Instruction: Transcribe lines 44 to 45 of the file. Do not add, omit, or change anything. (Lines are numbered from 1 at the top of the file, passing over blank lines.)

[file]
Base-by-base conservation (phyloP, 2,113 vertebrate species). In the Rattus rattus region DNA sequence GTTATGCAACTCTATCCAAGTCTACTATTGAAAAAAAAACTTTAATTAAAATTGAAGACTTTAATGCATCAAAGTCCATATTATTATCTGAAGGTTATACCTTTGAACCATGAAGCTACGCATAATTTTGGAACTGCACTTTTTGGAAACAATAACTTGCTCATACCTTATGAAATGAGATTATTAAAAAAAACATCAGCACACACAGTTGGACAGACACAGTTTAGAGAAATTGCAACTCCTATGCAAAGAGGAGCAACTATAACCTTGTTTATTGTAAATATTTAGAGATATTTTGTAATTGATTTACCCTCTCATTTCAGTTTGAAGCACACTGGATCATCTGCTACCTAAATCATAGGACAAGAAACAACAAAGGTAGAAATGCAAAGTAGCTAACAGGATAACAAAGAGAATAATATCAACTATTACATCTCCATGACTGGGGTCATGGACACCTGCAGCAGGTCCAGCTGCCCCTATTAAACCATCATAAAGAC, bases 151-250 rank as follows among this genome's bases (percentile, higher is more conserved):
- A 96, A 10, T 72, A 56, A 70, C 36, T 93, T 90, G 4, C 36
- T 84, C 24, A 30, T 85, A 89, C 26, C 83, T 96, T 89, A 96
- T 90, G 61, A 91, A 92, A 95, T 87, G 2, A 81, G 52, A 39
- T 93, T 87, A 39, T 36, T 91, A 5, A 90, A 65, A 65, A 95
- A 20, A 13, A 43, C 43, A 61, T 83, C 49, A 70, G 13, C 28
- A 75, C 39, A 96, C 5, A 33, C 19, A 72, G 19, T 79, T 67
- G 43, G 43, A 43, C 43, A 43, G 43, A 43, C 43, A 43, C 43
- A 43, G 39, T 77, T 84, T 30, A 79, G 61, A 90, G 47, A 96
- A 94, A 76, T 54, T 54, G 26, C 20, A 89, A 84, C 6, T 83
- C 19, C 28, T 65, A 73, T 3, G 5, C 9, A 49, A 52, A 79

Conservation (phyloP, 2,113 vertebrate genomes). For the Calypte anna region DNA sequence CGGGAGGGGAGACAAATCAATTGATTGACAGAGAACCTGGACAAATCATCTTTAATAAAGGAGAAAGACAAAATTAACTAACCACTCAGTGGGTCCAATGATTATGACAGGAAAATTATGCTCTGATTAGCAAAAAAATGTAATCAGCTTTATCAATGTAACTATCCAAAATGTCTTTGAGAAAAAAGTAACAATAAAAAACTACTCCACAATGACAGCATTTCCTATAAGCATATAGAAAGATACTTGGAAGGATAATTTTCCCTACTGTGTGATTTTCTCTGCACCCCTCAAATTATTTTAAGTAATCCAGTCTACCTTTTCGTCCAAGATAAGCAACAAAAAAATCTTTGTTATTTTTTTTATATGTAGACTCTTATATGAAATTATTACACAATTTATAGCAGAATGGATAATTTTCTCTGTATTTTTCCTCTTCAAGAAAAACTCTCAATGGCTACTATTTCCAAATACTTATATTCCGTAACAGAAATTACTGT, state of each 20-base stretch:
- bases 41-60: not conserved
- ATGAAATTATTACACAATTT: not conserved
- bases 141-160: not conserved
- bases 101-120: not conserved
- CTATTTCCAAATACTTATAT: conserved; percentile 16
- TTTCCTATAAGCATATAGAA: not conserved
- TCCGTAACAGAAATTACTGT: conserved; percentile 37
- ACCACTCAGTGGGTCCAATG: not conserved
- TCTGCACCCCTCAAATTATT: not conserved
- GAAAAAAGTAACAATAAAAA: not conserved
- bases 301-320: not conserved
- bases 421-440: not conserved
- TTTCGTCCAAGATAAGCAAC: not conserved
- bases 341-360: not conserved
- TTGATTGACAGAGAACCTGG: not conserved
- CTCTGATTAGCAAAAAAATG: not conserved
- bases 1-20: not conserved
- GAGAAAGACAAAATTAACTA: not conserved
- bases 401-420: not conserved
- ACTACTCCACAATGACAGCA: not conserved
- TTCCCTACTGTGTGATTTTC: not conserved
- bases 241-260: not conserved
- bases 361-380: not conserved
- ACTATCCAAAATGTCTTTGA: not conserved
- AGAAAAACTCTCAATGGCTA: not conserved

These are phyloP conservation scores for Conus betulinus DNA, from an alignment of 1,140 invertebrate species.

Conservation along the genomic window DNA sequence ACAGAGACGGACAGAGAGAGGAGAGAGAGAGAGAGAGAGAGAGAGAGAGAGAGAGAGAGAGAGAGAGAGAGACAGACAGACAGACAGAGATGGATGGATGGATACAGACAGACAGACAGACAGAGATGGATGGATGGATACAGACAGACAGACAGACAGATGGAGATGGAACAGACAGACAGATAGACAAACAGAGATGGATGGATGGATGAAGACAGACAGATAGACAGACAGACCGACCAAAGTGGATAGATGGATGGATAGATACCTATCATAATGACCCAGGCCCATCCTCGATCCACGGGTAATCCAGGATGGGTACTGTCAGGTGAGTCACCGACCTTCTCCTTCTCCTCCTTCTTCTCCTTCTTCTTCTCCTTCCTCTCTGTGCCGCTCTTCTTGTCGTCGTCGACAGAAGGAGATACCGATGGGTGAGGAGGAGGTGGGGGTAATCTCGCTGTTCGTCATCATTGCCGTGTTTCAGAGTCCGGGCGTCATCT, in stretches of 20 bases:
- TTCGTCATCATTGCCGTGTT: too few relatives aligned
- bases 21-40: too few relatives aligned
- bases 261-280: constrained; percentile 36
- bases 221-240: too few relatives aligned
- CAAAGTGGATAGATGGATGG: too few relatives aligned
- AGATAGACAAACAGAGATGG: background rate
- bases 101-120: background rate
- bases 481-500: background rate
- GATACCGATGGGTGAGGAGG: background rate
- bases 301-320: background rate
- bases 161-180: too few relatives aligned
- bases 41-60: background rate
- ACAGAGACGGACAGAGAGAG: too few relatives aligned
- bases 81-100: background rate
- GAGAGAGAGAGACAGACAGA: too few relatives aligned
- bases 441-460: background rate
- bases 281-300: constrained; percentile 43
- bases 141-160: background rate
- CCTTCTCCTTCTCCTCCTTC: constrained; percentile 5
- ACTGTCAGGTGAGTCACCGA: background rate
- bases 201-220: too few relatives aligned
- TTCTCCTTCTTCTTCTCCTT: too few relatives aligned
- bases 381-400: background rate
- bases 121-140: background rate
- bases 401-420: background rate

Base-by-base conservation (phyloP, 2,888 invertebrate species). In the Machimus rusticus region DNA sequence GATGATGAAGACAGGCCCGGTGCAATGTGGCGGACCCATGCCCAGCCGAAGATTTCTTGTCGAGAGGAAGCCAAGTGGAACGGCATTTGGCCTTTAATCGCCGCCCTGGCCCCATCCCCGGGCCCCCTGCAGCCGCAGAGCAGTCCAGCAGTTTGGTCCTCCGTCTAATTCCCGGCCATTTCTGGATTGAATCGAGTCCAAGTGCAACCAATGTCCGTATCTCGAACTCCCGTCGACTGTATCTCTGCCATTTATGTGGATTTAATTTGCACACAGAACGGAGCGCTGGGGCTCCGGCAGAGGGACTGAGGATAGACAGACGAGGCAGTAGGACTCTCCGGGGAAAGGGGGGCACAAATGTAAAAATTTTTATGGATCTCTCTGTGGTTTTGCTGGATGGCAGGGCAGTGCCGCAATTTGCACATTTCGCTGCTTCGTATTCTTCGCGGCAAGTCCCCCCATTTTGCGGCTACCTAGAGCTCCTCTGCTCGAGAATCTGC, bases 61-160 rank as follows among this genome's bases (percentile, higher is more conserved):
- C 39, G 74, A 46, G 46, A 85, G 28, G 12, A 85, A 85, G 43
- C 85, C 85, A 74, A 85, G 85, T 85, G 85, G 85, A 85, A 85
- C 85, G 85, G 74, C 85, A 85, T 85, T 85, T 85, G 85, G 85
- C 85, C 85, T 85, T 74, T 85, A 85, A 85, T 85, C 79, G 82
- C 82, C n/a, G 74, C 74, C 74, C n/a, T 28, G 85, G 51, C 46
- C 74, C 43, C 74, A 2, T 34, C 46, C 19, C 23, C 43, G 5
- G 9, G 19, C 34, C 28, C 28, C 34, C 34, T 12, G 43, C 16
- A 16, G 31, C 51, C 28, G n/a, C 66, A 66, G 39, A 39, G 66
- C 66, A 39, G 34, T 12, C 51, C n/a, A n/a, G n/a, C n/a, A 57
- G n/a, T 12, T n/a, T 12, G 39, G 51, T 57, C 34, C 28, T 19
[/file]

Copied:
- CAAAGTGGATAGATGGATGG: too few relatives aligned
- AGATAGACAAACAGAGATGG: background rate